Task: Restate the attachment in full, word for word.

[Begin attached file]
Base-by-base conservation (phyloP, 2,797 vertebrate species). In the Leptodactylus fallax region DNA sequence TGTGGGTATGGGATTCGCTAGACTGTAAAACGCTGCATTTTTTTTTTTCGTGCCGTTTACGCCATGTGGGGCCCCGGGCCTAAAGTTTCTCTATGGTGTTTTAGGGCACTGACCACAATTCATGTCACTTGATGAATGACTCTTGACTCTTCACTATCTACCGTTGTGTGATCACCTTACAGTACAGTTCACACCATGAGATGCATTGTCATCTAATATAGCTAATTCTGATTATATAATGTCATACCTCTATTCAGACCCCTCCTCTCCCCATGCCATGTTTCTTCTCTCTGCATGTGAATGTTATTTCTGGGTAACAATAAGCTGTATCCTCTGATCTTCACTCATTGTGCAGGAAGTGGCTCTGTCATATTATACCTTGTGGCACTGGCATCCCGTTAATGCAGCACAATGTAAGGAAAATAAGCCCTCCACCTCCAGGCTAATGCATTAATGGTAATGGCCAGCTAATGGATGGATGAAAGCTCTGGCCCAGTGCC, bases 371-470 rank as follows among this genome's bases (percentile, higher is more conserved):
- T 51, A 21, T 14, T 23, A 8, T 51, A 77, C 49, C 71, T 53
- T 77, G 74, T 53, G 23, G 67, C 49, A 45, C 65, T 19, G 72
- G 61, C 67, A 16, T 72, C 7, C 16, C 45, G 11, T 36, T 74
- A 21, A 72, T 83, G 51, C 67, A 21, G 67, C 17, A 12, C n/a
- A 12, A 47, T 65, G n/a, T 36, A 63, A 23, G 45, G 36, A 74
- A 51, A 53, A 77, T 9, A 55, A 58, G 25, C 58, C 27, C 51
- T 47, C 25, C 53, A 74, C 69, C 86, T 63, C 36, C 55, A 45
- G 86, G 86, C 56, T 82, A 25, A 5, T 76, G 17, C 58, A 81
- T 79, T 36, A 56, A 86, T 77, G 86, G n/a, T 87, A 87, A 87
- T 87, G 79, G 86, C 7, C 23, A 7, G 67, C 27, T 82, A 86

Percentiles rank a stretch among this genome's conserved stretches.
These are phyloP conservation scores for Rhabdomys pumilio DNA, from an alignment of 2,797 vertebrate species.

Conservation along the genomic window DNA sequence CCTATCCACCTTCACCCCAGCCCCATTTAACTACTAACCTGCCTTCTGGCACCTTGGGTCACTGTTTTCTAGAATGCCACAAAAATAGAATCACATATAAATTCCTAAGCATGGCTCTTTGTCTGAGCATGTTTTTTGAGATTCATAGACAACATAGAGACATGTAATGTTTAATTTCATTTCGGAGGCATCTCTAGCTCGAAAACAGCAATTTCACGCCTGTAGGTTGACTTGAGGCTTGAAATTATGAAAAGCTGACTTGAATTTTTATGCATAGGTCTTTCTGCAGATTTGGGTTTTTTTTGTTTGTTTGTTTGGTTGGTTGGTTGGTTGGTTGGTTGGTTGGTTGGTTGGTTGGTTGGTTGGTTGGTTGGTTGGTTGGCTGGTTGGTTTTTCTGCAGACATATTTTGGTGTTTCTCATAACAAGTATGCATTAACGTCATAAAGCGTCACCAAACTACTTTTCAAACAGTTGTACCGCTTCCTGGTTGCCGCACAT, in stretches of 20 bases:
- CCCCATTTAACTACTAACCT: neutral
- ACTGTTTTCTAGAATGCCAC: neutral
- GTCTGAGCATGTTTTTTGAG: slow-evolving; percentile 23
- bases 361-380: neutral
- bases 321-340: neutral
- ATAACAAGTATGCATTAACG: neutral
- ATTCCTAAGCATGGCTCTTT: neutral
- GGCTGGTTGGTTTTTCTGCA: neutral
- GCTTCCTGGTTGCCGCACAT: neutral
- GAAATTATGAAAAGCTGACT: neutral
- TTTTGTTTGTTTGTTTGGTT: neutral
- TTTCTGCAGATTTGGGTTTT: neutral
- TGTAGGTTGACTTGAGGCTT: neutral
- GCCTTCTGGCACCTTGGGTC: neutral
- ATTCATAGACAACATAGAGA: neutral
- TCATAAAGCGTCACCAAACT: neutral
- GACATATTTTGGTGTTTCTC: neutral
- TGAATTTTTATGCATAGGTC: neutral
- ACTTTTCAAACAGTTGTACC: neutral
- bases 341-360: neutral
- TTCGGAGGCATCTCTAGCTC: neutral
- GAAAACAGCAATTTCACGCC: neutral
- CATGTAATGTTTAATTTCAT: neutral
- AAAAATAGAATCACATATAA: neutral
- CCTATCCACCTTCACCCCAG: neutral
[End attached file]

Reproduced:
Base-by-base conservation (phyloP, 2,797 vertebrate species). In the Leptodactylus fallax region DNA sequence TGTGGGTATGGGATTCGCTAGACTGTAAAACGCTGCATTTTTTTTTTTCGTGCCGTTTACGCCATGTGGGGCCCCGGGCCTAAAGTTTCTCTATGGTGTTTTAGGGCACTGACCACAATTCATGTCACTTGATGAATGACTCTTGACTCTTCACTATCTACCGTTGTGTGATCACCTTACAGTACAGTTCACACCATGAGATGCATTGTCATCTAATATAGCTAATTCTGATTATATAATGTCATACCTCTATTCAGACCCCTCCTCTCCCCATGCCATGTTTCTTCTCTCTGCATGTGAATGTTATTTCTGGGTAACAATAAGCTGTATCCTCTGATCTTCACTCATTGTGCAGGAAGTGGCTCTGTCATATTATACCTTGTGGCACTGGCATCCCGTTAATGCAGCACAATGTAAGGAAAATAAGCCCTCCACCTCCAGGCTAATGCATTAATGGTAATGGCCAGCTAATGGATGGATGAAAGCTCTGGCCCAGTGCC, bases 371-470 rank as follows among this genome's bases (percentile, higher is more conserved):
- T 51, A 21, T 14, T 23, A 8, T 51, A 77, C 49, C 71, T 53
- T 77, G 74, T 53, G 23, G 67, C 49, A 45, C 65, T 19, G 72
- G 61, C 67, A 16, T 72, C 7, C 16, C 45, G 11, T 36, T 74
- A 21, A 72, T 83, G 51, C 67, A 21, G 67, C 17, A 12, C n/a
- A 12, A 47, T 65, G n/a, T 36, A 63, A 23, G 45, G 36, A 74
- A 51, A 53, A 77, T 9, A 55, A 58, G 25, C 58, C 27, C 51
- T 47, C 25, C 53, A 74, C 69, C 86, T 63, C 36, C 55, A 45
- G 86, G 86, C 56, T 82, A 25, A 5, T 76, G 17, C 58, A 81
- T 79, T 36, A 56, A 86, T 77, G 86, G n/a, T 87, A 87, A 87
- T 87, G 79, G 86, C 7, C 23, A 7, G 67, C 27, T 82, A 86

Percentiles rank a stretch among this genome's conserved stretches.
These are phyloP conservation scores for Rhabdomys pumilio DNA, from an alignment of 2,797 vertebrate species.

Conservation along the genomic window DNA sequence CCTATCCACCTTCACCCCAGCCCCATTTAACTACTAACCTGCCTTCTGGCACCTTGGGTCACTGTTTTCTAGAATGCCACAAAAATAGAATCACATATAAATTCCTAAGCATGGCTCTTTGTCTGAGCATGTTTTTTGAGATTCATAGACAACATAGAGACATGTAATGTTTAATTTCATTTCGGAGGCATCTCTAGCTCGAAAACAGCAATTTCACGCCTGTAGGTTGACTTGAGGCTTGAAATTATGAAAAGCTGACTTGAATTTTTATGCATAGGTCTTTCTGCAGATTTGGGTTTTTTTTGTTTGTTTGTTTGGTTGGTTGGTTGGTTGGTTGGTTGGTTGGTTGGTTGGTTGGTTGGTTGGTTGGTTGGTTGGTTGGCTGGTTGGTTTTTCTGCAGACATATTTTGGTGTTTCTCATAACAAGTATGCATTAACGTCATAAAGCGTCACCAAACTACTTTTCAAACAGTTGTACCGCTTCCTGGTTGCCGCACAT, in stretches of 20 bases:
- CCCCATTTAACTACTAACCT: neutral
- ACTGTTTTCTAGAATGCCAC: neutral
- GTCTGAGCATGTTTTTTGAG: slow-evolving; percentile 23
- bases 361-380: neutral
- bases 321-340: neutral
- ATAACAAGTATGCATTAACG: neutral
- ATTCCTAAGCATGGCTCTTT: neutral
- GGCTGGTTGGTTTTTCTGCA: neutral
- GCTTCCTGGTTGCCGCACAT: neutral
- GAAATTATGAAAAGCTGACT: neutral
- TTTTGTTTGTTTGTTTGGTT: neutral
- TTTCTGCAGATTTGGGTTTT: neutral
- TGTAGGTTGACTTGAGGCTT: neutral
- GCCTTCTGGCACCTTGGGTC: neutral
- ATTCATAGACAACATAGAGA: neutral
- TCATAAAGCGTCACCAAACT: neutral
- GACATATTTTGGTGTTTCTC: neutral
- TGAATTTTTATGCATAGGTC: neutral
- ACTTTTCAAACAGTTGTACC: neutral
- bases 341-360: neutral
- TTCGGAGGCATCTCTAGCTC: neutral
- GAAAACAGCAATTTCACGCC: neutral
- CATGTAATGTTTAATTTCAT: neutral
- AAAAATAGAATCACATATAA: neutral
- CCTATCCACCTTCACCCCAG: neutral